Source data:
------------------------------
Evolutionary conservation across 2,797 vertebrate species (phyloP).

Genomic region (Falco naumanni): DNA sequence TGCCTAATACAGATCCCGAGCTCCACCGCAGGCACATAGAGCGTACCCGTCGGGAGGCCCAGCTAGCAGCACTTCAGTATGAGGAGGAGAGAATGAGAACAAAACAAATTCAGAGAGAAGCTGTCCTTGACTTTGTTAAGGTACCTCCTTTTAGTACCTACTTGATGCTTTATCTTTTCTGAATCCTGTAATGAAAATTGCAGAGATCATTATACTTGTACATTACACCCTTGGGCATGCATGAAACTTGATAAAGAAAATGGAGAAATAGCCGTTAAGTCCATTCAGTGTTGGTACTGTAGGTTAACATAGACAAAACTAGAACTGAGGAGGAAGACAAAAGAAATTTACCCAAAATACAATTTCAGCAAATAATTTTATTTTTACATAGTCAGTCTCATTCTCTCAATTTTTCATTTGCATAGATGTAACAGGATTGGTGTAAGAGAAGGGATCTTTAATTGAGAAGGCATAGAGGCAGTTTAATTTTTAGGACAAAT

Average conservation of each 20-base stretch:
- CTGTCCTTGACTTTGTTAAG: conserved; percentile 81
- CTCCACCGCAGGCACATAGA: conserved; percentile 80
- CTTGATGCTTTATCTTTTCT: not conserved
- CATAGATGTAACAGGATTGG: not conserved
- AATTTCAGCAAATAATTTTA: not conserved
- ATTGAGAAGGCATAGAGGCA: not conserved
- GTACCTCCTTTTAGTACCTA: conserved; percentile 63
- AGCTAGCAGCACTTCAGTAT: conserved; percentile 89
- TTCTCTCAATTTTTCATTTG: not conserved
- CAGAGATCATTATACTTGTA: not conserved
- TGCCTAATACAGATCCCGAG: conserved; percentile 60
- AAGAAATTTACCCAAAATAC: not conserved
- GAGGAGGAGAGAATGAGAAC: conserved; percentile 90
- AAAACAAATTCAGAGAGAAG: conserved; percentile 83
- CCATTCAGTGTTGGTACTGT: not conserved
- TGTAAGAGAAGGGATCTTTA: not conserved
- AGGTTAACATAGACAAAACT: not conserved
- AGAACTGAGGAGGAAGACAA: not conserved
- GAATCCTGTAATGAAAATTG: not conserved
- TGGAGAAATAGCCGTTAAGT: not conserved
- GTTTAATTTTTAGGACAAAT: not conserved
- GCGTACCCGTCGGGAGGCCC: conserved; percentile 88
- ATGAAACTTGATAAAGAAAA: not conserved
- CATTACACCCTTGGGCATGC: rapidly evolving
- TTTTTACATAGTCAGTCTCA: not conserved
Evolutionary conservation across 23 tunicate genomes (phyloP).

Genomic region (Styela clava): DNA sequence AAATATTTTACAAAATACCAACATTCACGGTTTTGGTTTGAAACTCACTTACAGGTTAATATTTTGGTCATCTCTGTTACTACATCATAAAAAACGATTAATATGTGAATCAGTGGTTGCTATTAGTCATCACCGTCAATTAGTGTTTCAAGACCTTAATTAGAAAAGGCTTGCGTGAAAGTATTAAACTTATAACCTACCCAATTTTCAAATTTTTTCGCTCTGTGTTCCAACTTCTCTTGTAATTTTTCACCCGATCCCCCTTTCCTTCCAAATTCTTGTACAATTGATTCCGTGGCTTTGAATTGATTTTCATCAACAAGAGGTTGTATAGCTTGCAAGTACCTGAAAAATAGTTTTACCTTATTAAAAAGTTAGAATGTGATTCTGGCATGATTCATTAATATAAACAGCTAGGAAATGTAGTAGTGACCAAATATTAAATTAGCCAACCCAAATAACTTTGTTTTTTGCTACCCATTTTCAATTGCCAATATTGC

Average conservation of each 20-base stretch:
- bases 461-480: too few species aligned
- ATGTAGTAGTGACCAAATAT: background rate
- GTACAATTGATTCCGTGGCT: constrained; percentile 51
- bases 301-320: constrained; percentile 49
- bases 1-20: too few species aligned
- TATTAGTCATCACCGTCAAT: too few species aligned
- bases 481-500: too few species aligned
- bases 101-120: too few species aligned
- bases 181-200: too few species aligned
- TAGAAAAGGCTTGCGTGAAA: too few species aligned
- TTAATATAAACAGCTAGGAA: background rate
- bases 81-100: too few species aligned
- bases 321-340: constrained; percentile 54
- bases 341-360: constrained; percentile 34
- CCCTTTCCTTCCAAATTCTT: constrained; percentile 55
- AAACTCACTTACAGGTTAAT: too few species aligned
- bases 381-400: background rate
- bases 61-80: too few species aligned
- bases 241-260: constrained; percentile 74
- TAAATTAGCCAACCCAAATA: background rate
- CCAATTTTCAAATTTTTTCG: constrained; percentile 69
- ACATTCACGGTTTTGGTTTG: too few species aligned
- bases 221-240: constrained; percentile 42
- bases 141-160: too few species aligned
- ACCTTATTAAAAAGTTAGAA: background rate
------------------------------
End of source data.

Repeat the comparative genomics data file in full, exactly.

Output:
Evolutionary conservation across 2,797 vertebrate species (phyloP).

Genomic region (Falco naumanni): DNA sequence TGCCTAATACAGATCCCGAGCTCCACCGCAGGCACATAGAGCGTACCCGTCGGGAGGCCCAGCTAGCAGCACTTCAGTATGAGGAGGAGAGAATGAGAACAAAACAAATTCAGAGAGAAGCTGTCCTTGACTTTGTTAAGGTACCTCCTTTTAGTACCTACTTGATGCTTTATCTTTTCTGAATCCTGTAATGAAAATTGCAGAGATCATTATACTTGTACATTACACCCTTGGGCATGCATGAAACTTGATAAAGAAAATGGAGAAATAGCCGTTAAGTCCATTCAGTGTTGGTACTGTAGGTTAACATAGACAAAACTAGAACTGAGGAGGAAGACAAAAGAAATTTACCCAAAATACAATTTCAGCAAATAATTTTATTTTTACATAGTCAGTCTCATTCTCTCAATTTTTCATTTGCATAGATGTAACAGGATTGGTGTAAGAGAAGGGATCTTTAATTGAGAAGGCATAGAGGCAGTTTAATTTTTAGGACAAAT

Average conservation of each 20-base stretch:
- CTGTCCTTGACTTTGTTAAG: conserved; percentile 81
- CTCCACCGCAGGCACATAGA: conserved; percentile 80
- CTTGATGCTTTATCTTTTCT: not conserved
- CATAGATGTAACAGGATTGG: not conserved
- AATTTCAGCAAATAATTTTA: not conserved
- ATTGAGAAGGCATAGAGGCA: not conserved
- GTACCTCCTTTTAGTACCTA: conserved; percentile 63
- AGCTAGCAGCACTTCAGTAT: conserved; percentile 89
- TTCTCTCAATTTTTCATTTG: not conserved
- CAGAGATCATTATACTTGTA: not conserved
- TGCCTAATACAGATCCCGAG: conserved; percentile 60
- AAGAAATTTACCCAAAATAC: not conserved
- GAGGAGGAGAGAATGAGAAC: conserved; percentile 90
- AAAACAAATTCAGAGAGAAG: conserved; percentile 83
- CCATTCAGTGTTGGTACTGT: not conserved
- TGTAAGAGAAGGGATCTTTA: not conserved
- AGGTTAACATAGACAAAACT: not conserved
- AGAACTGAGGAGGAAGACAA: not conserved
- GAATCCTGTAATGAAAATTG: not conserved
- TGGAGAAATAGCCGTTAAGT: not conserved
- GTTTAATTTTTAGGACAAAT: not conserved
- GCGTACCCGTCGGGAGGCCC: conserved; percentile 88
- ATGAAACTTGATAAAGAAAA: not conserved
- CATTACACCCTTGGGCATGC: rapidly evolving
- TTTTTACATAGTCAGTCTCA: not conserved
Evolutionary conservation across 23 tunicate genomes (phyloP).

Genomic region (Styela clava): DNA sequence AAATATTTTACAAAATACCAACATTCACGGTTTTGGTTTGAAACTCACTTACAGGTTAATATTTTGGTCATCTCTGTTACTACATCATAAAAAACGATTAATATGTGAATCAGTGGTTGCTATTAGTCATCACCGTCAATTAGTGTTTCAAGACCTTAATTAGAAAAGGCTTGCGTGAAAGTATTAAACTTATAACCTACCCAATTTTCAAATTTTTTCGCTCTGTGTTCCAACTTCTCTTGTAATTTTTCACCCGATCCCCCTTTCCTTCCAAATTCTTGTACAATTGATTCCGTGGCTTTGAATTGATTTTCATCAACAAGAGGTTGTATAGCTTGCAAGTACCTGAAAAATAGTTTTACCTTATTAAAAAGTTAGAATGTGATTCTGGCATGATTCATTAATATAAACAGCTAGGAAATGTAGTAGTGACCAAATATTAAATTAGCCAACCCAAATAACTTTGTTTTTTGCTACCCATTTTCAATTGCCAATATTGC

Average conservation of each 20-base stretch:
- bases 461-480: too few species aligned
- ATGTAGTAGTGACCAAATAT: background rate
- GTACAATTGATTCCGTGGCT: constrained; percentile 51
- bases 301-320: constrained; percentile 49
- bases 1-20: too few species aligned
- TATTAGTCATCACCGTCAAT: too few species aligned
- bases 481-500: too few species aligned
- bases 101-120: too few species aligned
- bases 181-200: too few species aligned
- TAGAAAAGGCTTGCGTGAAA: too few species aligned
- TTAATATAAACAGCTAGGAA: background rate
- bases 81-100: too few species aligned
- bases 321-340: constrained; percentile 54
- bases 341-360: constrained; percentile 34
- CCCTTTCCTTCCAAATTCTT: constrained; percentile 55
- AAACTCACTTACAGGTTAAT: too few species aligned
- bases 381-400: background rate
- bases 61-80: too few species aligned
- bases 241-260: constrained; percentile 74
- TAAATTAGCCAACCCAAATA: background rate
- CCAATTTTCAAATTTTTTCG: constrained; percentile 69
- ACATTCACGGTTTTGGTTTG: too few species aligned
- bases 221-240: constrained; percentile 42
- bases 141-160: too few species aligned
- ACCTTATTAAAAAGTTAGAA: background rate